For many, summer is a time for camping, outdoor sports and cold drinks on a warm patio. But for these educators, summer isn't about winding down—it's about catching up on research and writing, travelling to international conferences, and devoting time to exciting projects.
As part of an ongoing series, we ask some of our Faculty of Education professors and alumni to tell us what they’re doing during the summer (spoiler alert: they’re keeping busy). Read Part One, Part Two, and Part Three.
This summer a group of students, a co-instructor and I went to the other side of the globe for an immersive educational experience about the intersection of social justice and the performing arts.
Before we departed for Durban, South Africa, the course began with one week in Edmonton to learn about community-based theatre facilitation strategies, and the political and community theatre histories of South Africa. Students gained awareness about the apartheid regime and compared it with Canada’s colonial history in relation to Indigenous peoples. It is a little acknowledged fact that Canada’s Indian Act, including practices such as forced removals to reserves and the pass system, was a model for South Africa’s apartheid policies.
Once in South Africa, students gained firsthand understanding of the ongoing social challenges around race and the economic disparities still existing in the country 24 years after the overturning of apartheid. In Durban, for example, we stayed in a beautiful Airbnb with a swimming pool, hot tub and housekeeper, surrounded by a 15-foot wall topped with spikes and an electric fence. Some experienced what it means to be a member of racial minority for the first time. As student Racquel reflected, “for the first time in my life I am feeling what it is like to be judged immediately based on the colour of my skin.”
For one week we joined the Indra Congress, held at the University of KwaZulu Natal. The Congress is a network of youth theatre groups working on topics of conflict resolution and reconciliation, coming together from all over the world for an exchange. Our students participated with and took opportunities to facilitate activities for youth from across South Africa, as well as youth from Namibia, India, Palestine and the United Kingdom. The youths’ performances depicting the challenges they face in their home countries put the challenges faced by Canadian students into perspective. The young women from India shared their struggle for the rights of girls. The Palestinian youth told of the obstacles they face to moving freely within their own cities. The South African youth explored their multi-layered experiences of socio-economic oppression including gender-based violence and the barriers to education. Our students presented a metaphorical piece on the process of colonization.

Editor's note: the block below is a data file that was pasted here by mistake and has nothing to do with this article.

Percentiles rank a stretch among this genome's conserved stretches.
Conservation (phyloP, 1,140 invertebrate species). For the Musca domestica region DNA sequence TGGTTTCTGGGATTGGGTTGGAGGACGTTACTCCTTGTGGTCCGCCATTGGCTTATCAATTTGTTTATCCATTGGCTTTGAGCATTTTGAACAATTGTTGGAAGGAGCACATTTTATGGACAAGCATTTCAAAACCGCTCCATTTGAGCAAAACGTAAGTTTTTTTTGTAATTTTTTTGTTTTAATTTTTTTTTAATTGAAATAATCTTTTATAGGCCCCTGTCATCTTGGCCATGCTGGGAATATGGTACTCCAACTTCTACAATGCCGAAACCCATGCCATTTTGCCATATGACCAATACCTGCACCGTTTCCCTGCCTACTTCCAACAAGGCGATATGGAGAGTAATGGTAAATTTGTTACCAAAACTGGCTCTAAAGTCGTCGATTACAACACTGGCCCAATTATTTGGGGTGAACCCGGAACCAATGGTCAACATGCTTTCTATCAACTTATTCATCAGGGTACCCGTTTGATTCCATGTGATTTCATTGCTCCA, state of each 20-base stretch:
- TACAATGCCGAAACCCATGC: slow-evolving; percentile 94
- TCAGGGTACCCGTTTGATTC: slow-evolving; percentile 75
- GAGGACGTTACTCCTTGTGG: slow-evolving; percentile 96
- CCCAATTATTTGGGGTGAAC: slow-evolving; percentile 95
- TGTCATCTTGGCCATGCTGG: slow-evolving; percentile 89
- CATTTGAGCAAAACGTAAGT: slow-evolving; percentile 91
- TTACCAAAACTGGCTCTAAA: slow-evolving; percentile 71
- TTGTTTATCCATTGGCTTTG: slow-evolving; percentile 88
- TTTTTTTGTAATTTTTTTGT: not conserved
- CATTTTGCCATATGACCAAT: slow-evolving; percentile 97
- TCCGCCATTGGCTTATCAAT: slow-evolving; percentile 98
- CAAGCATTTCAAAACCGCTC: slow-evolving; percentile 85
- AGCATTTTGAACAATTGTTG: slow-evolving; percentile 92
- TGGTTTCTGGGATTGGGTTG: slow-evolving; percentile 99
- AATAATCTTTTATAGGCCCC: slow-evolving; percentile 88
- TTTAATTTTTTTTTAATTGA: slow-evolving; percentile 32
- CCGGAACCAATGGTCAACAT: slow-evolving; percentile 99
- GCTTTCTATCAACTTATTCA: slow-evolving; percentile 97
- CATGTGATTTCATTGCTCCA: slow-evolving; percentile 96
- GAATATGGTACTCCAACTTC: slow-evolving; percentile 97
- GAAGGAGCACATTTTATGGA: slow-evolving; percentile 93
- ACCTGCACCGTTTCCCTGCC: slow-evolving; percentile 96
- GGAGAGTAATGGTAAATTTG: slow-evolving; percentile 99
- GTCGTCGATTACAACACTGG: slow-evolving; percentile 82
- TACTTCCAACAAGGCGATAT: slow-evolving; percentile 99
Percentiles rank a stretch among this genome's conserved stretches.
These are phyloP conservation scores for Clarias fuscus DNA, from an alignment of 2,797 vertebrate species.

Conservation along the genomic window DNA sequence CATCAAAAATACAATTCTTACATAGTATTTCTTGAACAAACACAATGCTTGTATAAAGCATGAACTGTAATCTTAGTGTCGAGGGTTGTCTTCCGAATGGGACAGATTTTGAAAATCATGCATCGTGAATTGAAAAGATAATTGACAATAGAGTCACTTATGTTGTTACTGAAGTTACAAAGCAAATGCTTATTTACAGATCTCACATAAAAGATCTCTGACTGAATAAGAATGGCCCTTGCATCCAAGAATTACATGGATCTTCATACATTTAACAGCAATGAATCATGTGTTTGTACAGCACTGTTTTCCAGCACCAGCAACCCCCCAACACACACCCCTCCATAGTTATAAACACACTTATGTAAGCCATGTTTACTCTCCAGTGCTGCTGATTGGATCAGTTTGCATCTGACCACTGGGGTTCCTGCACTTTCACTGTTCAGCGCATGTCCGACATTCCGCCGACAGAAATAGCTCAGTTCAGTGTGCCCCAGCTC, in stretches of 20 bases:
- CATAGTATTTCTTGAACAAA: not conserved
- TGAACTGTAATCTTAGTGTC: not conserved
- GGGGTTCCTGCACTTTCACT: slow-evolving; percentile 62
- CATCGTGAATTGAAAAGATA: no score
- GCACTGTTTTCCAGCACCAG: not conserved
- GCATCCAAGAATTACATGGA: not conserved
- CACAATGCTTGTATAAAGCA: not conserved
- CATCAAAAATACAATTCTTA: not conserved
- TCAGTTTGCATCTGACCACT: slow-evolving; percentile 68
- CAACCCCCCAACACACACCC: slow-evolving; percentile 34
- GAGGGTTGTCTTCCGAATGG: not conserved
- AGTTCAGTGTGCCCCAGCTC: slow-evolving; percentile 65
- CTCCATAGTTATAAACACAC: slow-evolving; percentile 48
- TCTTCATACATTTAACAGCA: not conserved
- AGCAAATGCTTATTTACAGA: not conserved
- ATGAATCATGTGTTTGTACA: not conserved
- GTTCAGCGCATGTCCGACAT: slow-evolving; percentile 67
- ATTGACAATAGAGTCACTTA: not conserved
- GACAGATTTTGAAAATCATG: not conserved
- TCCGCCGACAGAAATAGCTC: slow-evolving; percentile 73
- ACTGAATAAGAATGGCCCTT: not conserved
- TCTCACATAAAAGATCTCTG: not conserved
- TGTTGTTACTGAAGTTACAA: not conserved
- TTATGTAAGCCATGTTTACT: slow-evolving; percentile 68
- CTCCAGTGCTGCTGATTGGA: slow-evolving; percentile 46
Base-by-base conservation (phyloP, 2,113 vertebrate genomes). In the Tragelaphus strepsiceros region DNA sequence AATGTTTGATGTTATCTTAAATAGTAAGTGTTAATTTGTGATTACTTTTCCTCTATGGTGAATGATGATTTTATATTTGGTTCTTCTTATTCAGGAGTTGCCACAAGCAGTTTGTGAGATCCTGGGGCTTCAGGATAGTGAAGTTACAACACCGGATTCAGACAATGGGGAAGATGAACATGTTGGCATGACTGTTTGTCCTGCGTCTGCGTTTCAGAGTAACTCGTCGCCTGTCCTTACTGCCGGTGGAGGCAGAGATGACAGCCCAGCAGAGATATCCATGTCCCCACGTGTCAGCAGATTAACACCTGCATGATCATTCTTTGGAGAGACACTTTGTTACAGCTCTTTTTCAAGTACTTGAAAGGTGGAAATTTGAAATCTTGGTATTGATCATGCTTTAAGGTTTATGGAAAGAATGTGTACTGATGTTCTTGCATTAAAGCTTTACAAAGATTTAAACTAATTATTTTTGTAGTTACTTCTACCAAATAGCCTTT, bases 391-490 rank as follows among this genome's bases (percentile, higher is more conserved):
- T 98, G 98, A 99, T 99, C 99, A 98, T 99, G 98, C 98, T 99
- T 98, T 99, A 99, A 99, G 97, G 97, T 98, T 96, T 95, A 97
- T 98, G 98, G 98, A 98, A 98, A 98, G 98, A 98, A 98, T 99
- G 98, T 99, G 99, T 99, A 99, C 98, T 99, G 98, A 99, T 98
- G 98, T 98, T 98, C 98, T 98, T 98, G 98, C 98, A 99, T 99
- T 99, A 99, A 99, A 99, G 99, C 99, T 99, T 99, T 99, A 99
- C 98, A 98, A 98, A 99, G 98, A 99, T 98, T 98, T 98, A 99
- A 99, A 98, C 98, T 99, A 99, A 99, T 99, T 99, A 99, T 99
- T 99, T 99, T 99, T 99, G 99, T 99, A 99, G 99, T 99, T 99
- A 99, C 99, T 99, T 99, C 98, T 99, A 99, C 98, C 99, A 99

As well as attending the Congress, we visited with other South African youth theatre groups in the Durban and Cape Town areas including Makukhanye Art Room, a shack theatre in Khayelitsha, South Africa’s second largest township. We were consistently awed by the vivacious music and dancing of the South African youth and artists.
In our time off we went on a little safari to Hluhluwe Imfolozi Game Reserve and St. Lucia Estuary to learn about the local flora and fauna. We saw plenty of elephants, rhinos, hippos, crocodile, zebras, antelope, buffalo, monkeys, giraffe and even a lion.
It was an awesome intercultural learning experience.
Feature image: the group from UAlberta included six students, Abla Kacemi, Bennett Wilson, Connor Meeker, Linda McFalls, Racquel Deveau and Robyn Simoneau, co-instructors Diane Conrad and Jane Heather, and Drama graduate teaching assistant Lebogang Disele // Photo courtesy of Diane Conrad.